● Aquatics ● The chaos involving the Ligue Europeenne de Natation (LEN) continues, with the confederation suspending Portugal and Croatia for a year on 6 November for their use of the LEN logo in a letter calling for the leadership to resign. Today, that action drew a rebuke from FINA, the international federation:
“Following discussion within the FINA Bureau, and with the support of 6 independent legal opinions, the FINA Bureau voted to not recognise the actions taken by LEN for the following reasons:
“1. The actions did not follow correct due process.
“2. The actions were clearly politically motivated and driven by self interest.
“3. The actions go against the ethos of the new FINA leadership which embraces inclusivity, equality, integrity and democracy.”
Further, FINA confirmed voting rights for both national federations not only at FINA’s own Congress coming up in December, but also confirmed the LEN Extraordinary Elective Congress in Germany next February. LEN member federations had successfully petitioned for a special election Congress under the LEN regulations, but had been ignored by the leadership, despite a vote of no-confidence against the current officers.
● Athletics ● “I listened to the bosses and decided to do as they said.”
That was suspended star Russian high jumper Danil Lysenko, 24, who was suspended through next August for collaborating in a scheme with Russian Athletics Federation officials to cover up a “whereabouts” failure. The scandal costs the Russian federation – close to being reinstated by World Athletics – to continue to be under sanction.
Reuters reported he is currently driving a truck for a Moscow construction company, but cleared 2.15 m (7-0 1/2) last month in Moscow. He apologized for the hurt he caused others, but explained that he feared repercussions if he reported on the scheme when it happened. Five federation officials were suspended and Lysenko’s ban was shortened by two years.
Lysenko still has hopes of returning to the sport and possibly competing in Paris in 2024.
● Gymnastics ● Olympic gold medalist Suni Lee, 18, winner of the Tokyo All-Around, was pepper-sprayed in a racist attack in October while in Los Angeles. In a story on PopSugar, Lee was
“waiting for an Uber after a night out with her girlfriends, who are all of Asian descent, they were startled by a group speeding by in a car yelling racist slurs like ‘ching chong’ and insisting they ‘go back to where they came from.’ One passenger, Suni says, sprayed her arm with pepper spray as the car sped off.”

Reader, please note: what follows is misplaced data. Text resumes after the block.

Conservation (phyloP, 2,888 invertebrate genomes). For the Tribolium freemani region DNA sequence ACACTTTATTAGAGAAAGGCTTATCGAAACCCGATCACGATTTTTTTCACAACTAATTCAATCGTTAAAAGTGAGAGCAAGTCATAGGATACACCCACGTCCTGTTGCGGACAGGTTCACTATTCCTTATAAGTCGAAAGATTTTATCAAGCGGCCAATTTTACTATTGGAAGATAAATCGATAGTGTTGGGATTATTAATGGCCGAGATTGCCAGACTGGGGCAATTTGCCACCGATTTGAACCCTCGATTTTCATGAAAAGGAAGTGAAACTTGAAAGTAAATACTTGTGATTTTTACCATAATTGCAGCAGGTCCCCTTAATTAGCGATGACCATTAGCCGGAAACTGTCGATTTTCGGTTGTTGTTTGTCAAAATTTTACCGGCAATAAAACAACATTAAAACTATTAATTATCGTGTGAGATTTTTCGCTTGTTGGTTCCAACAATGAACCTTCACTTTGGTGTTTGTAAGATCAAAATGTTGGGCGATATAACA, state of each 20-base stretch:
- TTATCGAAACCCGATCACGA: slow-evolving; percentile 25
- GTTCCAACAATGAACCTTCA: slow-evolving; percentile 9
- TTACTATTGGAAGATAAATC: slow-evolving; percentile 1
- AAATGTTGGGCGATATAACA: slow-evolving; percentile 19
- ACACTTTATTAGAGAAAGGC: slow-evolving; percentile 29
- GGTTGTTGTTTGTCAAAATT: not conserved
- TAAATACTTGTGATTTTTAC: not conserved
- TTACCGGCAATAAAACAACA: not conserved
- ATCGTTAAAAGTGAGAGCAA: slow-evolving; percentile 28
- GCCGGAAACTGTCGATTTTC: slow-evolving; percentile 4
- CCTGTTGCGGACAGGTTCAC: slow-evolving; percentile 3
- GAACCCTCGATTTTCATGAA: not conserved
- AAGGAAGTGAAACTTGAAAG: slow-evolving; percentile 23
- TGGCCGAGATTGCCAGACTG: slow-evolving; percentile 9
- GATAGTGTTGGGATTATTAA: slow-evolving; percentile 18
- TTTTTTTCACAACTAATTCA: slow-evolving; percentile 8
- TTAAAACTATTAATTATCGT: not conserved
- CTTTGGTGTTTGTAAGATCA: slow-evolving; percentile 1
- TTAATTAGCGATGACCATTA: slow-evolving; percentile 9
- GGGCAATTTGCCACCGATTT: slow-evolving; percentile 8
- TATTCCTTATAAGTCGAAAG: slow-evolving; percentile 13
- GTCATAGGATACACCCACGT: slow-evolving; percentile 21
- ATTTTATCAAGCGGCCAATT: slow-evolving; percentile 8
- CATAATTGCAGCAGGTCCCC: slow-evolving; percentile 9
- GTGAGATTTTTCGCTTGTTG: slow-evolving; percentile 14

Lee won the All-Around, took silver in the Team competition and won a bronze on the Uneven Bars. She says she let the incident go, as it came and went so quickly.
● Modern Pentathlon ● A “5th Discipline Working Group” will be created to figure out how to replace riding within the Modern Pentathlon, and a two-and-a-half hour conference call with current modern pentathletes was held with the UIPM leadership last Friday.
The UIPM leadership explained why a change from riding is needed and “A Q&A session enabled the athletes to air their views and discover more about the context and timeline of the decision to replace Riding in Modern Pentathlon after the Paris 2024 Olympic Games – and the criteria for the discipline that will replace it.”
Individual athletes and federations continue to publicly criticize the decision to replace riding, as opposed to changing the way it is operated within the event.
In Hungary – with a strong pentathlon program – “Over a hundred athletes, trainers, referees, and sports representatives gathered on Friday in Budapest to protest against a recent decision by the International Modern Pentathlon Union (UIPM) to remove horse riding from pentathlon’s Olympic program after 2024.” Similar calls have come from Pentathlon Canada noted that “it concerns us that the voice of the global community was not included.”
The Swedish federation sent an open letter to the UIPM, including, “We are convinced that a solution that will preserve the horse arrangement can be found. We also agree with the practitioners that if the current UIMP management considers itself incapable of doing so, it is – for the good of our sport – time to resign and hand over the baton to someone else.”
● Rowing ● Tokyo Olympic silver medalist and two-time World Champion Kjetil Borch (NOR) complained on his Instagram account about being disqualified by World Rowing after winning the men’s Single Sculls at the 2021 World Cup III race in Saubaudia, Italy.
Borch was sanctioned for “violation of the Commercial Publicity, Sponsorship, Advertising and Identifications Rules,” and World Rowing, in an unusual reply post, noted: